I learned in my first course of psychotherapy that I had already suffered 2 depressive episodes—the first during the aftermath of my brother’s death and the second in medical school after an unexpected breakup. Although I did not think of these episodes as depression at the time, I experienced intense psychic pain, especially during the second episode. On a nightly basis for numerous weeks, I sat on my bed for what seemed like hours holding my head and rocking when I could no longer concentrate on my medical studies. I felt terribly alone and told no one. Otherwise, I appeared well and “passed for normal” during class, on clinical rotations, or with friends. Although friends and acquaintances saw that outwardly I performed well and graduated with honors, my internal struggle with fear and shame caused me to delay treatment for many years.
After completing residency and moving across the country to start my academic career, I told my next therapist, a clinical psychologist, about several childhood events. He described them as “abusive,” which surprised me. I had treated many patients with abusive childhoods—but my own? Apparently, my medical knowledge did not translate into insight. Later, when my mood worsened, my wife suggested that I consider medication. I was reluctant to see a psychiatrist, arguing that I knew them all in our community.
Barriers to Seeking Treatment
Reluctance to seek mental health treatment among physicians is common. In an anonymous survey of 1,048 academic physicians (response rate 40%), 9 12% endorsed moderate to severe depressive symptoms in the 2 weeks before the survey, as measured by a score of 10 or more on the PHQ-9. Of those, fewer than half reported that they were likely to seek treatment for a mental health concern. Stigma and access to treatment were major concerns related to seeking treatment. More than half of the physicians surveyed endorsed survey items pertaining to stigma, and 70% of physicians with moderate to severe depression reported “getting an appointment that fits my schedule” as a major concern.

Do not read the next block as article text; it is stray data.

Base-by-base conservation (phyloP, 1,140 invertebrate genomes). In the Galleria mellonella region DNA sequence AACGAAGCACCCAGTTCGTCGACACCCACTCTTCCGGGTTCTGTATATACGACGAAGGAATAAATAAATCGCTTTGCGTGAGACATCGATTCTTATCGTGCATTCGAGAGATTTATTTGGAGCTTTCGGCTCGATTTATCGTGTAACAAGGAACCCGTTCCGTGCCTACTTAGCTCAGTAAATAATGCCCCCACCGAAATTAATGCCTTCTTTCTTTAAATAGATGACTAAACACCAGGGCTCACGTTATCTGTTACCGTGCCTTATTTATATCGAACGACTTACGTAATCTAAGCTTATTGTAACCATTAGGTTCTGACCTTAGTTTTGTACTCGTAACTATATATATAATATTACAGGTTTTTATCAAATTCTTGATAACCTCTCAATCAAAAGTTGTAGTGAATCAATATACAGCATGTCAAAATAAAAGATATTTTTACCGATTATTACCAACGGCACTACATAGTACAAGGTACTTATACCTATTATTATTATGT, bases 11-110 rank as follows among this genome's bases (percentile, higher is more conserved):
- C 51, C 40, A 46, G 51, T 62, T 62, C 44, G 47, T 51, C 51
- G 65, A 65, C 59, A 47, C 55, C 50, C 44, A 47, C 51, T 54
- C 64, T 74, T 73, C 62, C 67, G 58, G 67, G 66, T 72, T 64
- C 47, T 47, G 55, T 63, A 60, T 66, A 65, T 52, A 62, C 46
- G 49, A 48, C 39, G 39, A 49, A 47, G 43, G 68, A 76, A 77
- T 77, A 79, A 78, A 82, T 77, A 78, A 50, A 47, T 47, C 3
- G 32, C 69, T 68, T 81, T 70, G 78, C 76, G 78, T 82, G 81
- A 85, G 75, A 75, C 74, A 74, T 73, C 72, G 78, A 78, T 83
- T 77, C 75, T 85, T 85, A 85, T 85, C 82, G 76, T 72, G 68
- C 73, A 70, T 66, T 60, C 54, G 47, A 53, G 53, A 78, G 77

In a study of medical students, those with moderate to severe depression were significantly more likely to endorse statements about stigma than those with minimal or mild symptoms. 10 In another study of medical students, 62% agreed that if they were to receive treatment for an emotional/mental health problem, they would hide it from other people. Furthermore, half agreed that if a residency director was aware that a student applying for a residency had an emotional/mental health problem, then the director would pass over that student. 11
When medical interns were asked about factors that might affect their decision to receive mental health treatment for depression, 57% and 52% reported concerns about confidentiality and what others would think, respectively. Of those who screened positive for depression, fewer than a quarter reported starting treatment during their internship. 12 Other research found residents across different specialties expressed moderate to high levels of concern that their supervisors or program directors might become aware that they had depression or alcohol or other drug problems. 13 Overall, such concerns about stigma among medical students, residents, and faculty physicians contribute to reluctance to seek treatment, which has the effect of delaying treatment, especially among those with the most severe symptoms.